Mahakosala, Mahākosala: 2 definitions



Mahakosala means something in Buddhism, Pali, the history of ancient India. If you want to know the exact meaning, history, etymology or English translation of this term then check out the descriptions on this page. Add your comment or reference to a book if you want to contribute to this summary article.

In Buddhism

Theravada (major branch of Buddhism)

[«previous next»] — Mahakosala in Theravada glossary
Source: Pali Kanon: Pali Proper Names

King of Kosala. He was the father of Pasenadi, and his daughter, Kosaladevi, was given in marriage to Bimbisara, who received a village in Kasi for her bath money (J.ii.237, 403; iv.342; SA.i.120, etc.).

Aggidatta was the purohita of Mahakosala. DhA.iii.241.

context information

Theravāda is a major branch of Buddhism having the the Pali canon (tipitaka) as their canonical literature, which includes the vinaya-pitaka (monastic rules), the sutta-pitaka (Buddhist sermons) and the abhidhamma-pitaka (philosophy and psychology).

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India history and geography

Source: Personal and geographical names in the Gupta inscriptions

Mahākosala (महाकोसल) is the same as Kosala.—Mahākosala forms the largest unit among the three component parts of the State of Madhya Pradesh. The recent excavation at Eraṇ has thrown a flood of new light on the early history of eastern Malwa and Mahākosala between the period 1900 B.C. and A.D. 600. Kosala is a place-name without suffix and is mentioned in the Gupta inscription No. 1. The Gupta empire (r. 3rd-century CE), founded by Śrī Gupta, covered much of ancient India and embraced the Dharmic religions such as Hinduism, Buddhism and Jainism.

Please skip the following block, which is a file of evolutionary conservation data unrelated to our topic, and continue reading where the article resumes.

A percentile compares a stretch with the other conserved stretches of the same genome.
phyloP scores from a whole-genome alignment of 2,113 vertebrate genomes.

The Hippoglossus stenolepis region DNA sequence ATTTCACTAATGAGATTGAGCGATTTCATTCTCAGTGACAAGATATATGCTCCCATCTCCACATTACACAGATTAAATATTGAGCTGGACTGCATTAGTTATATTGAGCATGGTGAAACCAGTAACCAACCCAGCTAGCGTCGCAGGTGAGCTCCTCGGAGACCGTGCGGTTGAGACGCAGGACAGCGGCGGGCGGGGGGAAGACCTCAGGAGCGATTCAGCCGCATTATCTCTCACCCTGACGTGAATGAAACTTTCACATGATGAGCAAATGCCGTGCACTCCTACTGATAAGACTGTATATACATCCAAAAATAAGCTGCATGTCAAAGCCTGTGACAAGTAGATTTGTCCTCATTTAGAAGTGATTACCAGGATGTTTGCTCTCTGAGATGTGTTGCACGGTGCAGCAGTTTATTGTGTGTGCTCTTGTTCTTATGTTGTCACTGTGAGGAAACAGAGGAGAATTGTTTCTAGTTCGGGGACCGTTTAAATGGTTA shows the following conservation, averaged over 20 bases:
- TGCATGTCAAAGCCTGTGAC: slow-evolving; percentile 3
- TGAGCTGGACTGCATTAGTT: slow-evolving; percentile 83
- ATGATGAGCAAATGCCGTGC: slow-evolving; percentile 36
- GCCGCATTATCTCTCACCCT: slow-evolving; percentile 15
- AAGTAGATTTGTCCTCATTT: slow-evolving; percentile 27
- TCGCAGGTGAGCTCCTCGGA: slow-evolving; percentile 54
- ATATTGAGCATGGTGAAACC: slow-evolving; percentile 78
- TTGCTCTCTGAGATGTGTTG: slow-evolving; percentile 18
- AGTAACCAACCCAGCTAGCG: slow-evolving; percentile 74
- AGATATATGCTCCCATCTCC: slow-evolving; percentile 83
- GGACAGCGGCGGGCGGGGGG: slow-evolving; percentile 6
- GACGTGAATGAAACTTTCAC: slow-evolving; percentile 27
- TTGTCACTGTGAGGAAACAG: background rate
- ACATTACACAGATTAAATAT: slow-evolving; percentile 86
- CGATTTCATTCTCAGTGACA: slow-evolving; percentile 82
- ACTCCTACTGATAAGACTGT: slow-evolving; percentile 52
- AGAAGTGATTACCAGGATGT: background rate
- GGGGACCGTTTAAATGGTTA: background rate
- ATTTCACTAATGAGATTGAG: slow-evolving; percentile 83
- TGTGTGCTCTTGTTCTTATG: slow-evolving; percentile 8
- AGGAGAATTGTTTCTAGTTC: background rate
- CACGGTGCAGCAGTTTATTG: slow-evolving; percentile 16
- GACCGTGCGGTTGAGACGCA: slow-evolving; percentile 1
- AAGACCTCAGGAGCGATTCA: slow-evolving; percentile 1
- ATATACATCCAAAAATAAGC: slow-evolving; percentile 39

During the Gupta period several Brahmanical temples were built in this region. In the early medieval period i. e. from A.D. 600 to 1200, the Candellas and Kalacuris were the two chief ruling dynasties in the Mahākosala area.

India history book cover
context information

The history of India traces the identification of countries, villages, towns and other regions of India, as well as royal dynasties, rulers, tribes, local festivities and traditions and regional languages. Ancient India enjoyed religious freedom and encourages the path of Dharma, a concept common to Buddhism, Hinduism, and Jainism.

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